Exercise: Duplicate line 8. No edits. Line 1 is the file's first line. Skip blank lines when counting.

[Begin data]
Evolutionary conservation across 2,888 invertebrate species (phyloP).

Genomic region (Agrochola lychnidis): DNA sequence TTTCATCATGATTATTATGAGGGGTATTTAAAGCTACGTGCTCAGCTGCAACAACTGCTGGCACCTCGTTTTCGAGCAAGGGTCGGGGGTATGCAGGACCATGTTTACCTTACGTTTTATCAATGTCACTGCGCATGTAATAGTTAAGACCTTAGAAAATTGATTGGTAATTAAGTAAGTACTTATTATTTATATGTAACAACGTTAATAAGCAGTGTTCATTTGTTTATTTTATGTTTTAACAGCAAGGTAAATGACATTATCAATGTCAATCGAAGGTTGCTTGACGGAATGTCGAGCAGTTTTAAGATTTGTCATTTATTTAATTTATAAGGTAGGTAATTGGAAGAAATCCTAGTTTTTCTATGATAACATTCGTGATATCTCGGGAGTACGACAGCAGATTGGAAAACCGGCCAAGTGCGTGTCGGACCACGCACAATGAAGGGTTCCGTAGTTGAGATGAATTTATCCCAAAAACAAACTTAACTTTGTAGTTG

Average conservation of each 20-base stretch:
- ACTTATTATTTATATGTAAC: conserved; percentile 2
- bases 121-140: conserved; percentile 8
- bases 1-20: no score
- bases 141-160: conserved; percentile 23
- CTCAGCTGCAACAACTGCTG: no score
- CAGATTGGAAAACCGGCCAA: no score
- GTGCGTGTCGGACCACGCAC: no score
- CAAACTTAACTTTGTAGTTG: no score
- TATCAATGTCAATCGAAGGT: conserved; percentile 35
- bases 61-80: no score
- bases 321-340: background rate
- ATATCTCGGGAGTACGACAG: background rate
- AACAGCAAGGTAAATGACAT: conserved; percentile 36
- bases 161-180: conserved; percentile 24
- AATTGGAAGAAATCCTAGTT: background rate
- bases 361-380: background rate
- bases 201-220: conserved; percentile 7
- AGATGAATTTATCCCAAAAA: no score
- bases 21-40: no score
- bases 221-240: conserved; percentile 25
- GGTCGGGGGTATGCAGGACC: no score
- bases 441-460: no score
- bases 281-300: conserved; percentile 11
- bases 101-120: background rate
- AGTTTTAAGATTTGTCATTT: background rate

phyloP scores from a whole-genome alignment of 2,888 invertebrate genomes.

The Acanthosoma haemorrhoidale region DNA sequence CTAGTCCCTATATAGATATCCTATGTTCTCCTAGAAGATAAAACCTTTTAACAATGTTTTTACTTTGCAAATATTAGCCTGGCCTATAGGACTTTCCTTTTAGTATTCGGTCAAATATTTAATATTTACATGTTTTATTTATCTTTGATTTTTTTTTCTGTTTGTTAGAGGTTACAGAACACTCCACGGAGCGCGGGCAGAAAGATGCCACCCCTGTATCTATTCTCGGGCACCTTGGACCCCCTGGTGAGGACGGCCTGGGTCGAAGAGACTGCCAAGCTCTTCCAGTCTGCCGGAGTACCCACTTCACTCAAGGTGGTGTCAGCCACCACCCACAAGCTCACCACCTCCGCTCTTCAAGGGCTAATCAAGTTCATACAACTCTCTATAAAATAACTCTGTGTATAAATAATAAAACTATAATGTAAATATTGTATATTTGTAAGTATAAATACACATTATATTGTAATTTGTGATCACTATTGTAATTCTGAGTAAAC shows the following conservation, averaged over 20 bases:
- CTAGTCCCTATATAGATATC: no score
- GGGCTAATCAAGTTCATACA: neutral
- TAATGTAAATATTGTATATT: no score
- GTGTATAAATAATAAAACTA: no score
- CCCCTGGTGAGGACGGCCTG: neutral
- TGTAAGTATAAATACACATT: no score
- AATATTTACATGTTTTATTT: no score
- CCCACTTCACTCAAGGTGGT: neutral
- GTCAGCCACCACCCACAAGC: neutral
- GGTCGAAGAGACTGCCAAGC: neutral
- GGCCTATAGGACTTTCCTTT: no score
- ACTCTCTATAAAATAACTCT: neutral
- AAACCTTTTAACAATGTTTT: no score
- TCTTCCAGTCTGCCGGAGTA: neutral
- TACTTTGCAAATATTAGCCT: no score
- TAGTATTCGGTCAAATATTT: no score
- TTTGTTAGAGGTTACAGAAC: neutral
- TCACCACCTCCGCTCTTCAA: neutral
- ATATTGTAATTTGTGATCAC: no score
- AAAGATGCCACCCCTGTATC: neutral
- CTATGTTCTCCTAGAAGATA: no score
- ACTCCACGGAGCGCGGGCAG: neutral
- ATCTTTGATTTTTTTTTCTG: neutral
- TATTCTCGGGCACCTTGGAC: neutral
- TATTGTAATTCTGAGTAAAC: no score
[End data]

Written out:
- CTCAGCTGCAACAACTGCTG: no score